Two special logic circuits that occur quite often in digital systems are the exclusive-OR and exclusive-NOR circuits. In this post, we will talk about Exclusive-NOR. [ Read about Exclusive-OR here ]

## Exclusive-NOR

The circuit that produces a HiGH output whenever the two inputs are at the same level is called the Exclusive-NOR. The exclusive-NOR circuit (abbreviated XNOR) operates completely opposite to the XOR circuit.

### output expression of Exclusive-NOR

Consider the logic circuit of Figure 1. The output expression of this Exclusive-NOR circuit is:

**Exclusive-NOR circuit** and the **Exclusive-NOR truth table**

In the next figure (figure 1), you see the **Exclusive-OR circuit** and the **Exclusive-OR truth table**;

### XNOR gate symbol – traditional

And here is the traditional XNOR gate symbol.

The accompanying truth table shows that x = 1 for two cases: A = B = 1 (the first term of the output expression) and A = B = 0 (the second term of the output expression).

In other words: This XNOR circuit produces a HiGH output whenever the two inputs are at the same levels.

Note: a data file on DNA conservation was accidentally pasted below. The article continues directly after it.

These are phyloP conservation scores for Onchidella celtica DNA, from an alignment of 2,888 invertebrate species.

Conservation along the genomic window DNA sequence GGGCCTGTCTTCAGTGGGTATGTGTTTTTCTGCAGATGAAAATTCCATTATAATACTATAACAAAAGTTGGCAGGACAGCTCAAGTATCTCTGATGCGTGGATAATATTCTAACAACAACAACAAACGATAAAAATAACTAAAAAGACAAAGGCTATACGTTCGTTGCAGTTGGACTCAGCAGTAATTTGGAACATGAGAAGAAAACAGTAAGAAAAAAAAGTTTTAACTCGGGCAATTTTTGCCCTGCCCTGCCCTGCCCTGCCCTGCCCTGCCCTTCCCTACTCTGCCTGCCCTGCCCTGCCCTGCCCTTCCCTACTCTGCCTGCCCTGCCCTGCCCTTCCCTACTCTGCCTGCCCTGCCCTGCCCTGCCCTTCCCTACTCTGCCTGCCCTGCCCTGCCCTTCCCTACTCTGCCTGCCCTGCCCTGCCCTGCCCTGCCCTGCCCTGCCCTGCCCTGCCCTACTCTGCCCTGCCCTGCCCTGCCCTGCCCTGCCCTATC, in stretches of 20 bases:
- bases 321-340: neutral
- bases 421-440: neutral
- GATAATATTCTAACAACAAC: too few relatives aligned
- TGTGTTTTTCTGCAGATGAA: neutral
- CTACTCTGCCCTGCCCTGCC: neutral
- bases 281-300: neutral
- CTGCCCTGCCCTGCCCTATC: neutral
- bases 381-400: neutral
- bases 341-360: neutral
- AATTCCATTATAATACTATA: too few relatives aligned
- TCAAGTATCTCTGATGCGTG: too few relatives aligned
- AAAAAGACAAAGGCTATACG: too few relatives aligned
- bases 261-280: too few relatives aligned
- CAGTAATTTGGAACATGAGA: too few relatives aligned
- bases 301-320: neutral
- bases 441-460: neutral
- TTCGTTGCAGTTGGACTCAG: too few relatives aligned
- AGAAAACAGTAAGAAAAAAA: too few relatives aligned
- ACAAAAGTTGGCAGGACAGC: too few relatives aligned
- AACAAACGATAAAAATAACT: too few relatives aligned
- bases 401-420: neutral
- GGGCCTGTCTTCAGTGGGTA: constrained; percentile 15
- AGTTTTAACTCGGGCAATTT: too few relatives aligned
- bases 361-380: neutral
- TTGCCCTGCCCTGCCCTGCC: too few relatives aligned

This is the exclusive-NOR circuit, which will hereafter be abbreviated XNOR.

It should be apparent that the output of the XNOR circuit is the exact inverse of the output of the XOR circuit. The traditional symbol for an

XNOR gate is obtained by simply adding a small circle at the output of the XOR symbol

### shorthand way for XNOR gate output

An XNOR gate has only two inputs; there are no three-input or four-input XNOR gates.

A shorthand way that is sometimes used to indicate the XNOR output expression is:

This shorthand expression of XNOR is simply the inverse of the XOR operation.

### The characteristics of an XNOR gate

The characteristics of an XNOR gate are summarized as follows:

1 ) It has only two inputs and its output is

2 ) Its output is HIGH only when the two inputs are at the same levels.

### ICs containing XNOR gates

Several ICs are available that contain XNOR gates. Those listed below are quad XNOR chips containing four XNOR gates.

Each of these XNOR chips, however, has special output circuitry that limits its use to special types of applications. Very often, a logic designer will

obtain the XNOR function simply by connecting the output of an XOR to an INVERTER.